What determines a criminal? The U.S. functions on an adversarial system of justice. Ideally, within this system cases are brought before a neutral party that is meant to determine innocence or guilt based on written and oral arguments, evidence, and testimony. However, our system is fraught with prejudice, racism, and oppression.
Theft, arson, assault, extortion, prostitution, fraud, battery, and murder; the taxonomy of crime reduces our understanding of wrongdoing to discrete actions. Some of which, depending on the perpetrator, results in fatal consequences. Whether a jury is evaluating a defendant’s guilt, a police officer judging the potentially violent intent of a citizen, or a social body determining the virtue of a person in power, identifying a criminal requires an array of problem solving tactics.
The law neglects those living on the margins of society, so how can we expect the current methodological pursuit of justice to uphold its manifest function, “...justice for all”? For our third issue, Contango presents contributions that explore where crime falls in and out of the law.
Alexandra Drexelius is an archivist and bookshop assistant at the Graham Foundation for Advanced Studies in the Fine Arts. She received a B.A. in Art History from the University of Chicago. Her research interests include the intersection between art and politics in the post-war period and the use of taxonomy alongside the formation of art history as an academic discipline. Recently, she curated exhibitions at EXPO Chicago and the Corvus Gallery at the University of Chicago.
M.W. Cronin is a law student living in Chicago, Illinois.
Chandler James is a PhD student in Political Science at the University of Chicago. Chandler researches and writes about the presidency, public opinion, and populism. Prior to graduate school, Chandler worked as a congressional staffer.
Jameson Paige is a writer and curator based in Chicago.
Jacqueline (aka Jae) Kim is a multi-disciplinary artist, whose projects have included narrative film, environmental installations of site & sound, and a developing social practice. Since moving to Los Angeles 25 years ago, she has taken a specific interest in life lived in public, stemming from a childhood love of being outside and her family’s migrations from Korea to Michigan and New York. She wrote this article on a DIY residency sponsored through GoFundMe and would like to thank Rachel, Lucas, Meredith and the amazing community at SPY.
Johnny William Lane is the oldest of four boys. He grew up on the southside of Chicago. He played baseball at Fenger High School and joined the Marine Corps right after he graduated. What he cares about is his family, community and the future of our youth.
Austin Watanabe is a Master of Architecture candidate at the University of Minnesota and a designer at Alchemy Architects. He is also the co-founder of Interesting Tactics, a utopic spatial practice based in Minneapolis, MN. Austin’s work has been published in the Environmental Design-Research Association, the Journal of Child and Adolescent Psychopharmacology, the Man-Environment Research Association, and the International Conference on Robotics and Automation.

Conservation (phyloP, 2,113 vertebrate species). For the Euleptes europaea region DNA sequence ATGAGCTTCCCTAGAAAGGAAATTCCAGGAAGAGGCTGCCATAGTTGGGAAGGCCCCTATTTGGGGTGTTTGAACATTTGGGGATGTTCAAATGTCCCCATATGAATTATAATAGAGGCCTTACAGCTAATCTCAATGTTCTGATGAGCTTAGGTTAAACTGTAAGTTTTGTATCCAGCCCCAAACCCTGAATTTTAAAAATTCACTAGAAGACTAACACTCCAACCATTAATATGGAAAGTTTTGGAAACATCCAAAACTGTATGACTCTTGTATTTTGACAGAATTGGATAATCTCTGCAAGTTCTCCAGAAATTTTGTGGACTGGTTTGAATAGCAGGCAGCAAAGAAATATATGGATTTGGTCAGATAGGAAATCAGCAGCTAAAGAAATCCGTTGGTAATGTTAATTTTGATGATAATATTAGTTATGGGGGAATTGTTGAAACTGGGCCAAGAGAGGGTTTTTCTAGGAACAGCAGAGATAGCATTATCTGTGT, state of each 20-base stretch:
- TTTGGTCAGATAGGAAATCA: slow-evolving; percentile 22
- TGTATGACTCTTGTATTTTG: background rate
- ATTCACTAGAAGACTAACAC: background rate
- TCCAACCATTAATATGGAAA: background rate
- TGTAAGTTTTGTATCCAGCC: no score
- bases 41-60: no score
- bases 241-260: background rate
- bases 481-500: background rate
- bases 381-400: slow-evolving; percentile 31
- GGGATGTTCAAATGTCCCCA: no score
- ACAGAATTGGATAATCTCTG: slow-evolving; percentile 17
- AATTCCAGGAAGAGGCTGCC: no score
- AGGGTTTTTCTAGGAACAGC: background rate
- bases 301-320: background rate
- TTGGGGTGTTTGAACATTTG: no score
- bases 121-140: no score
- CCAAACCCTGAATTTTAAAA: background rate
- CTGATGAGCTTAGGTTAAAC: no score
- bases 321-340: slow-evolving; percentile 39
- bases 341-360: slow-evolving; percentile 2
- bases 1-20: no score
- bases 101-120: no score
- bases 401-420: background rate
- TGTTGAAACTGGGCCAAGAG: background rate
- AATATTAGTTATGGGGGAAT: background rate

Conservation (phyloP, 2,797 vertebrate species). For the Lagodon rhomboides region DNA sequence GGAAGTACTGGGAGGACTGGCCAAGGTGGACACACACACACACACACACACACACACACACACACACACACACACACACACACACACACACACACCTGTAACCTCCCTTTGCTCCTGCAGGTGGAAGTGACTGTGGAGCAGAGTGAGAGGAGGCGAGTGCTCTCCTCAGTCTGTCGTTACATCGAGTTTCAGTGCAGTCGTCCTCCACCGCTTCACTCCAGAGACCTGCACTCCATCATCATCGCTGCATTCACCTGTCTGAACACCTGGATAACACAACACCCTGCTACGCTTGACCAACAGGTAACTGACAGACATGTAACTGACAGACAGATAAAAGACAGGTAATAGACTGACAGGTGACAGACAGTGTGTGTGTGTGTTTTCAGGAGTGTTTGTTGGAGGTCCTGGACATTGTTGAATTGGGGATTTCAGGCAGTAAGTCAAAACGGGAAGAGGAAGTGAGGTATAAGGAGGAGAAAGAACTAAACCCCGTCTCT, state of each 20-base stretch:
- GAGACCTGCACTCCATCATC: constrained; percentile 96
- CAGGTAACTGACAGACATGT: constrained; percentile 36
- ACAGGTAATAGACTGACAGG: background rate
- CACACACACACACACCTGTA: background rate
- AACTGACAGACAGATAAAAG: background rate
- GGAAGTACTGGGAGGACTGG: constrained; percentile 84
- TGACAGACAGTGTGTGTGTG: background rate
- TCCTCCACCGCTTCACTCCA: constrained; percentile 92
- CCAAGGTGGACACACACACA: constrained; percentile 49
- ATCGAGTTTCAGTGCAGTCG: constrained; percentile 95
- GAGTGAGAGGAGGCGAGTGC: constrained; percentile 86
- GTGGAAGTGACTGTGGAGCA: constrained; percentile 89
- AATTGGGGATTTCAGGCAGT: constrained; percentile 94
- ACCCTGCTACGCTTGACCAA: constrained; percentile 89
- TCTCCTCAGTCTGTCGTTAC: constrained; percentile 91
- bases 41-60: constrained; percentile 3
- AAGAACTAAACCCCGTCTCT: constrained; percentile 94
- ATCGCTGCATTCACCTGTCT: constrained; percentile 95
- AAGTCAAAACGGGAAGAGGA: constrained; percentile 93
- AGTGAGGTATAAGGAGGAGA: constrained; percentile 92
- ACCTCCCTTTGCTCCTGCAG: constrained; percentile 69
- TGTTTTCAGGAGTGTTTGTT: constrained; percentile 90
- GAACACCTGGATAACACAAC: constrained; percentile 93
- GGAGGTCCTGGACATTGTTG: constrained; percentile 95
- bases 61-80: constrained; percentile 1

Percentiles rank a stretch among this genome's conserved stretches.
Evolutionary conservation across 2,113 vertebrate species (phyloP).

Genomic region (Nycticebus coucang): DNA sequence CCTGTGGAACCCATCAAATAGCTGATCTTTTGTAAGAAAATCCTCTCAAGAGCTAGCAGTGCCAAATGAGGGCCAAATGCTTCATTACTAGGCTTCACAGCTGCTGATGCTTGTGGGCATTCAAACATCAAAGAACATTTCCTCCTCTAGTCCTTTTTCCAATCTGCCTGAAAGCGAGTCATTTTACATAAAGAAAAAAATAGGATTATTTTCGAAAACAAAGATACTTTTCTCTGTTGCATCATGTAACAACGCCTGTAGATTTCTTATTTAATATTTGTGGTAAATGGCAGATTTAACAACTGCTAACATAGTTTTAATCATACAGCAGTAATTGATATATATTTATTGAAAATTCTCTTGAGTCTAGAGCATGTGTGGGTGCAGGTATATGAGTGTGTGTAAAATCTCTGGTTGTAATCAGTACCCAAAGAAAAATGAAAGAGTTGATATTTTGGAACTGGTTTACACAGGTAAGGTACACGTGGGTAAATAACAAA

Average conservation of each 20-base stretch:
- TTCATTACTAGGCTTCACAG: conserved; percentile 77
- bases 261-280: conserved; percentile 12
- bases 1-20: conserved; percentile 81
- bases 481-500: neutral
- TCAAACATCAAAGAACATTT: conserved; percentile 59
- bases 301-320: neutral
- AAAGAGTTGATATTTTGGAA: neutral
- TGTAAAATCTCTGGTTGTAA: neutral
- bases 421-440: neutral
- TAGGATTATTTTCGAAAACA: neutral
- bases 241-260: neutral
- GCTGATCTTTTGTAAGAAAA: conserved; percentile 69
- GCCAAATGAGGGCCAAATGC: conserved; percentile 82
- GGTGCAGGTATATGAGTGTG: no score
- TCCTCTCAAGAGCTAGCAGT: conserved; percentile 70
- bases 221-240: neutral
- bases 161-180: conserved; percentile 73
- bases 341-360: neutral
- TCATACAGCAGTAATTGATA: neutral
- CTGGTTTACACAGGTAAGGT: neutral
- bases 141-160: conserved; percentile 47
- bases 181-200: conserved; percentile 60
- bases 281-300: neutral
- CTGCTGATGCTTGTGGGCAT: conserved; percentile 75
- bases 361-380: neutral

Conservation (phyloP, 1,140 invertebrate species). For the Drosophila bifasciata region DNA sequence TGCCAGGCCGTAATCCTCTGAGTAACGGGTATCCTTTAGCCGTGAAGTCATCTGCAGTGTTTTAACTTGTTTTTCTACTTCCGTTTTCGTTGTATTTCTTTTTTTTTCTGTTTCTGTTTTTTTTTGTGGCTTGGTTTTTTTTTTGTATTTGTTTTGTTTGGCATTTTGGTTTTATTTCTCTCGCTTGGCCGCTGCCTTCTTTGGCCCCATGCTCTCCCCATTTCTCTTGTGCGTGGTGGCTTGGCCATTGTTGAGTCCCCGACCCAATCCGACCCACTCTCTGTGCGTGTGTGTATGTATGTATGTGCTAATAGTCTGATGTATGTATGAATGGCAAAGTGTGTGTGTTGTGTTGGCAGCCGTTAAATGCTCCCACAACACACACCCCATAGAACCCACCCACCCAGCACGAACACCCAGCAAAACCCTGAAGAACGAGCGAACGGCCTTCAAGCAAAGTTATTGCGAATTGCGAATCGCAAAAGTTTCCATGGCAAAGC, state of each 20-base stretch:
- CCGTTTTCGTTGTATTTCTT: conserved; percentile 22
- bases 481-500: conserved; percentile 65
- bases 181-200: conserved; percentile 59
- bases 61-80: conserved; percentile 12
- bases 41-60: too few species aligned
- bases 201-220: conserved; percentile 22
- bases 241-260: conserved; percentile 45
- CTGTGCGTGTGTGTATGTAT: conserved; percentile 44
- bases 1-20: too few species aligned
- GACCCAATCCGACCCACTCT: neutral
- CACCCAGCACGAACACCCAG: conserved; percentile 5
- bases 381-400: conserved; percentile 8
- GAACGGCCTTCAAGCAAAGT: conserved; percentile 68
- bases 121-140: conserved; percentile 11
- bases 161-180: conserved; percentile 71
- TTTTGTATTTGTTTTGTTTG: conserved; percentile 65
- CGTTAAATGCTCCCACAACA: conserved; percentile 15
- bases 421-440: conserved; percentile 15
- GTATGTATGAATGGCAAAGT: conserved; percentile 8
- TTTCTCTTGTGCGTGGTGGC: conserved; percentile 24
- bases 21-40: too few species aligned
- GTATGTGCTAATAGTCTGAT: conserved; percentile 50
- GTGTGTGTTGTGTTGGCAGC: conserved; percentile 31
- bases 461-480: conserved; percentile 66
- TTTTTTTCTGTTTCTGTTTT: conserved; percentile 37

This essay was informed by Architecting Anthropoveillance, a graduate course instructed by Vahan Misakyan.
David Ibata is an American painter from the Washington DC metropolitan area. He received his education from the Corcoran College of Art & Design (BFA, 2008) followed by the New York Academy of Art (MFA, 2010), and has been a copyist at the National Gallery of Art since 2012.
Tirtza Even is a practicing documentary-maker and video artist, and has produced both linear and interactive video work that has been shown at the Museum of Modern Art, NY, at the Whitney Biennial, the Johannesburg Biennial, as well as in many galleries, museums and festivals in the U.S., Israel and Europe, including the Museum of Modern Art’s Doc Fortnight, Rotterdam Film Festival, San Francisco Film Festival, New York Video Festival, Lincoln Center. It has won numerous grants and awards, including 3ARTs Visual Arts Award, Fledgling Distribution Fund, Artadia Awards, Chicago (winner of top award); Golden Gate Awards Certificate-of-Merit, San Francisco International Film Festival; Media Arts Award, The Jerome Foundation; Individual Artists Program Awards, NYSCA, and many others; and has been purchased for the permanent collection of the Museum of Modern Art (NY), the Jewish Museum (NY), the Israel Museum (Jerusalem), among others. Even has been an invited guest and featured speaker at many conferences and university programs, including the Whitney Museum Seminar series, the Digital Flaherty Seminar, SXSW Interactive Conference, Art Pace annual panel, ACM Multimedia, the Performance Studies International conference (PSI), the Society for Literature, Science, and the Arts conference (SLSA) and others. Her work is distributed by Heure Exquise, France, Video Data Bank (VDB) and Groupe Intervention Video (GIV), Canada. Even is currently an Associate Professor at the School of the Art Institute of Chicago’s Film, Video, New Media, and Animation department.
Spencer Elias was born in San Francisco in 1987. He graduated from the University of Oregon in 2011 before receiving his MFA from The School of the Art Institute of Chicago in 2014. Elias has exhibited in the US and abroad including the Elmhurst Art Museum, The Harvard Film Archive, Ambit Magazine (UK), and other publications. In 2014 Elias was awarded the Clare Rosen and Samuel Edes Foundation Prize for Emerging Artists. Elias currently lives and works in Oakland, CA.
Spring 2019—Issue 3
4-color with slipcover